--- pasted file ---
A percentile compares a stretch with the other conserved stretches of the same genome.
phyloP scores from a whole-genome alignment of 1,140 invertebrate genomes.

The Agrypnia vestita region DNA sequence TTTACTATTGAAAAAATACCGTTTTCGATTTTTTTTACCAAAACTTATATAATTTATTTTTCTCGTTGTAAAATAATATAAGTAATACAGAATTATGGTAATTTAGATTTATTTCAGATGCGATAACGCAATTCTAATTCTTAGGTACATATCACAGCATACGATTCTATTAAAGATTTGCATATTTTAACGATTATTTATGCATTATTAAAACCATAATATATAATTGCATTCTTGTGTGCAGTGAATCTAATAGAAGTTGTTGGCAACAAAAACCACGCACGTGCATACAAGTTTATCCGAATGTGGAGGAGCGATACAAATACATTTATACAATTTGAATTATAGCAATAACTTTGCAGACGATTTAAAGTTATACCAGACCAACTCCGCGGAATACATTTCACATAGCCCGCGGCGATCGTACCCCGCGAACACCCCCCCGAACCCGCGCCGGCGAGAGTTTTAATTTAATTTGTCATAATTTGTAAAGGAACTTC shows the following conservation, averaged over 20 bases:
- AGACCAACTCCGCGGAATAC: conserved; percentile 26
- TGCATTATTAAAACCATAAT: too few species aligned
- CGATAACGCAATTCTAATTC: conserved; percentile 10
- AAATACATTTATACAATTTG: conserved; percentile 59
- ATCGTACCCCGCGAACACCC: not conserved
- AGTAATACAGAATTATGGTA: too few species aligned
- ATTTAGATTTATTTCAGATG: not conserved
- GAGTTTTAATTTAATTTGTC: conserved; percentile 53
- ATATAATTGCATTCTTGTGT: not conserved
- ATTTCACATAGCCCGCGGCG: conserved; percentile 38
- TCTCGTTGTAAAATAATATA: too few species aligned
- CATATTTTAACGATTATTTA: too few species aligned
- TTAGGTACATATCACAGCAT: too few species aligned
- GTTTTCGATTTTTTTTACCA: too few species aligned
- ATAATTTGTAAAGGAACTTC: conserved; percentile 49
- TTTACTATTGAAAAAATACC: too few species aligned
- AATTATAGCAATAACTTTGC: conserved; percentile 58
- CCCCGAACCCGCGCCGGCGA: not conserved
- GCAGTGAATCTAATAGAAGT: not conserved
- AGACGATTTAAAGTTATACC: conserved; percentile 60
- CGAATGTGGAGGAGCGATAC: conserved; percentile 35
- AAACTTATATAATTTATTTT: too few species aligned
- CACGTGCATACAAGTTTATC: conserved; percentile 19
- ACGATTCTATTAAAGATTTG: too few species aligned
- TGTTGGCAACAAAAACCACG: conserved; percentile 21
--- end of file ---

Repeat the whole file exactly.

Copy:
A percentile compares a stretch with the other conserved stretches of the same genome.
phyloP scores from a whole-genome alignment of 1,140 invertebrate genomes.

The Agrypnia vestita region DNA sequence TTTACTATTGAAAAAATACCGTTTTCGATTTTTTTTACCAAAACTTATATAATTTATTTTTCTCGTTGTAAAATAATATAAGTAATACAGAATTATGGTAATTTAGATTTATTTCAGATGCGATAACGCAATTCTAATTCTTAGGTACATATCACAGCATACGATTCTATTAAAGATTTGCATATTTTAACGATTATTTATGCATTATTAAAACCATAATATATAATTGCATTCTTGTGTGCAGTGAATCTAATAGAAGTTGTTGGCAACAAAAACCACGCACGTGCATACAAGTTTATCCGAATGTGGAGGAGCGATACAAATACATTTATACAATTTGAATTATAGCAATAACTTTGCAGACGATTTAAAGTTATACCAGACCAACTCCGCGGAATACATTTCACATAGCCCGCGGCGATCGTACCCCGCGAACACCCCCCCGAACCCGCGCCGGCGAGAGTTTTAATTTAATTTGTCATAATTTGTAAAGGAACTTC shows the following conservation, averaged over 20 bases:
- AGACCAACTCCGCGGAATAC: conserved; percentile 26
- TGCATTATTAAAACCATAAT: too few species aligned
- CGATAACGCAATTCTAATTC: conserved; percentile 10
- AAATACATTTATACAATTTG: conserved; percentile 59
- ATCGTACCCCGCGAACACCC: not conserved
- AGTAATACAGAATTATGGTA: too few species aligned
- ATTTAGATTTATTTCAGATG: not conserved
- GAGTTTTAATTTAATTTGTC: conserved; percentile 53
- ATATAATTGCATTCTTGTGT: not conserved
- ATTTCACATAGCCCGCGGCG: conserved; percentile 38
- TCTCGTTGTAAAATAATATA: too few species aligned
- CATATTTTAACGATTATTTA: too few species aligned
- TTAGGTACATATCACAGCAT: too few species aligned
- GTTTTCGATTTTTTTTACCA: too few species aligned
- ATAATTTGTAAAGGAACTTC: conserved; percentile 49
- TTTACTATTGAAAAAATACC: too few species aligned
- AATTATAGCAATAACTTTGC: conserved; percentile 58
- CCCCGAACCCGCGCCGGCGA: not conserved
- GCAGTGAATCTAATAGAAGT: not conserved
- AGACGATTTAAAGTTATACC: conserved; percentile 60
- CGAATGTGGAGGAGCGATAC: conserved; percentile 35
- AAACTTATATAATTTATTTT: too few species aligned
- CACGTGCATACAAGTTTATC: conserved; percentile 19
- ACGATTCTATTAAAGATTTG: too few species aligned
- TGTTGGCAACAAAAACCACG: conserved; percentile 21